If you “double” one of the linear sizes(length, width or height) you Square(double times double in this case or 4x)the surface area and “cube”(2×2x2 – factor of eight) the volume! Not sure you said that right. I think that the cube of the factor only applies if you scale all 3 dimensions by the same factor. If you scale up a single dimension, you can simply multiply the volume by the scale factor to get the new volume. If you have a cylinder that is 3” tall and 3 inches in diameter, it has a volume of 21.2 cubic inches. If you double the height, it is the same as adding a second 3” tall 3” diameter cylinder on top so it simply doubles the volume to 42.4 because you changed only one dimension. If you triple the height only, the new volume is 3 times the original, not 27 times. If you double the diameter (but not the height), that is really the same as doubling 2 dimensions so the area of a cross section will increase by 4 times and volume of the scaled up cylinder is 84.8 which is the same as multiplying the original volume (21.2) by the square of the scale factor (4).  Nathan, TX  Hire the lazy man. He may not do as much work but that's because he will find a better way. 
#11 posted 08162018 02:42 PM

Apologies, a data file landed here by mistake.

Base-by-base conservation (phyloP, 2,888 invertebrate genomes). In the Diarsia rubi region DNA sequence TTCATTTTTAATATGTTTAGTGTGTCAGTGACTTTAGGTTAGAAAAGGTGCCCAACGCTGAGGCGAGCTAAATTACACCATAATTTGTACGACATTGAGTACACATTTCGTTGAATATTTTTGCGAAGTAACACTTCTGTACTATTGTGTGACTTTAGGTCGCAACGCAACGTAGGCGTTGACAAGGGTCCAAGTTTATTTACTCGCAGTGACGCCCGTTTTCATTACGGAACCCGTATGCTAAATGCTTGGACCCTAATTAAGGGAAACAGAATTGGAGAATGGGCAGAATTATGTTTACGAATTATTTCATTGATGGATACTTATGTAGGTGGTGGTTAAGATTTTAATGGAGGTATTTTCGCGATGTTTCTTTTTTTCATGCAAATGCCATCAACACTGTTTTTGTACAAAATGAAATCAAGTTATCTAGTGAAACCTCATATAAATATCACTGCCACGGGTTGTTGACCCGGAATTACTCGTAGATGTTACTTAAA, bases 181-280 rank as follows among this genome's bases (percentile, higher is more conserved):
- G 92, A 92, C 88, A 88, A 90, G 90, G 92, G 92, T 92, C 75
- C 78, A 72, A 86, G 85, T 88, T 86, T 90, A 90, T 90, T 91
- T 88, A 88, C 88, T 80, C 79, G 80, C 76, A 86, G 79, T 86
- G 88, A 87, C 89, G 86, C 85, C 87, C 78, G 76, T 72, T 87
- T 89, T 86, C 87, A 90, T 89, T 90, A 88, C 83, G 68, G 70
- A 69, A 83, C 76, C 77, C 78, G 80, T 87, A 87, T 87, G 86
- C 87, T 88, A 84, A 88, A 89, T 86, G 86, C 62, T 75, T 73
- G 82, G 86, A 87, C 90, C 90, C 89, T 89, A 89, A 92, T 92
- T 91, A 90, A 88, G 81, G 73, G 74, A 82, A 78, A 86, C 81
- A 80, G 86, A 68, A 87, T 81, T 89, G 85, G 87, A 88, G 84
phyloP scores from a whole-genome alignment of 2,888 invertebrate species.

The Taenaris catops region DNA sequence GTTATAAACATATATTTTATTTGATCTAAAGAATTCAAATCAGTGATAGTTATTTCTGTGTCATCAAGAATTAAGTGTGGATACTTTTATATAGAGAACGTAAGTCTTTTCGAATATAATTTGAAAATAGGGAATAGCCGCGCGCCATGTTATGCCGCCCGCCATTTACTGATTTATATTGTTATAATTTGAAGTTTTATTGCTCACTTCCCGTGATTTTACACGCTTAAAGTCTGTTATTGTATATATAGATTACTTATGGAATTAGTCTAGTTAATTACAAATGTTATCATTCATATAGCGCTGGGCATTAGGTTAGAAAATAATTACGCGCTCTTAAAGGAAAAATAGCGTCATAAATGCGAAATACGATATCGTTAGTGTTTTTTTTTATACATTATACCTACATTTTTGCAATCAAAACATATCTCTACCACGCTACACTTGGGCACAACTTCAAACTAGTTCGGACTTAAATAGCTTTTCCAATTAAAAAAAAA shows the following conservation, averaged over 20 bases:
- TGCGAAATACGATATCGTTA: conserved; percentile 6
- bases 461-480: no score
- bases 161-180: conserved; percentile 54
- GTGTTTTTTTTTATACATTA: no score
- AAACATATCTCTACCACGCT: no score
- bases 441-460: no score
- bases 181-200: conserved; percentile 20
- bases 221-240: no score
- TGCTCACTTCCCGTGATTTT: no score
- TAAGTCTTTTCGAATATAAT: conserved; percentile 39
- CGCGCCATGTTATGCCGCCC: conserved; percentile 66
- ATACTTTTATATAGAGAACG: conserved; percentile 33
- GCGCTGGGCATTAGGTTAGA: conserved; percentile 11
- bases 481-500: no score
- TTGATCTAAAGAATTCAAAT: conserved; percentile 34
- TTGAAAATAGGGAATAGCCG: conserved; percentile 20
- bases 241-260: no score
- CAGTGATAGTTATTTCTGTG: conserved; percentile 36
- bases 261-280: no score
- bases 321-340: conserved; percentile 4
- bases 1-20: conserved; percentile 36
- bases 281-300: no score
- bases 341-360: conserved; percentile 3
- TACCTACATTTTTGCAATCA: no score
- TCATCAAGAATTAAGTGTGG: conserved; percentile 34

Jack, One more thing…Google Sheets is a free online spreadsheet that is mostly compatible with XL and should also able to import from other spreadsheets such as MS Works. You probably have to setup a Google ID to use it but if you already use Gmail, you are ready to go. It is pretty handy for sharing and collaborating on spreadsheets. If you need some help setting up any of these calculations in spreadsheet form, just PM me.  Nathan, TX  Hire the lazy man. He may not do as much work but that's because he will find a better way. 
#12 posted 08172018 03:13 AM 
Lazyman has it right. Though I had to reread it a few times to understand it. I’ll restate in my own way. Assuming you have a known volume for some size of urn you already have. Call it Vold. The new volume is proportional to the change in height. Vnew is given by. Vnew = Vold x Kh Kh = Height new / Height old If you are changing the diameter (width), the volume changes by the square of the change in diameter. As Lazyman pointed out, you are effectively changing width and depth (2 dimensions). If you only changed one of these dimensions, it would become elliptical and not be circular. Vnew = Vold x Kd^2 = Vold x Kd x Kd (squaring Kd) Kd = Diameter new / Diameter old If you are changing both, it make no difference what order you apply these in. You can just say: Vnew = Vold x Kh x Kd^2 If both the height and width change by the same proportion ( K = Kh = Kd) then you have: Vnew = Vol x K^3 = Vold x K x K x K (K is cubed). Note: These of course are based on the interior dimension, not the exterior.  Clin 
#13 posted 08172018 05:07 AM 
You are correct again. I didnt say it right! 
#14 posted 08172018 02:28 PM 
If you make your design in google sketchup, it will calculate volume for you. 
#15 posted 08172018 04:22 PM 
I’ve never done that in Sketchup but that was sort of what prompted my post #8 above. If you know the volume, you can use the SU scale tool to grow the entire object by a certain factor. By using my calc method in #8, I think that you can compute the factor to use.  Nathan, TX  Hire the lazy man. He may not do as much work but that's because he will find a better way.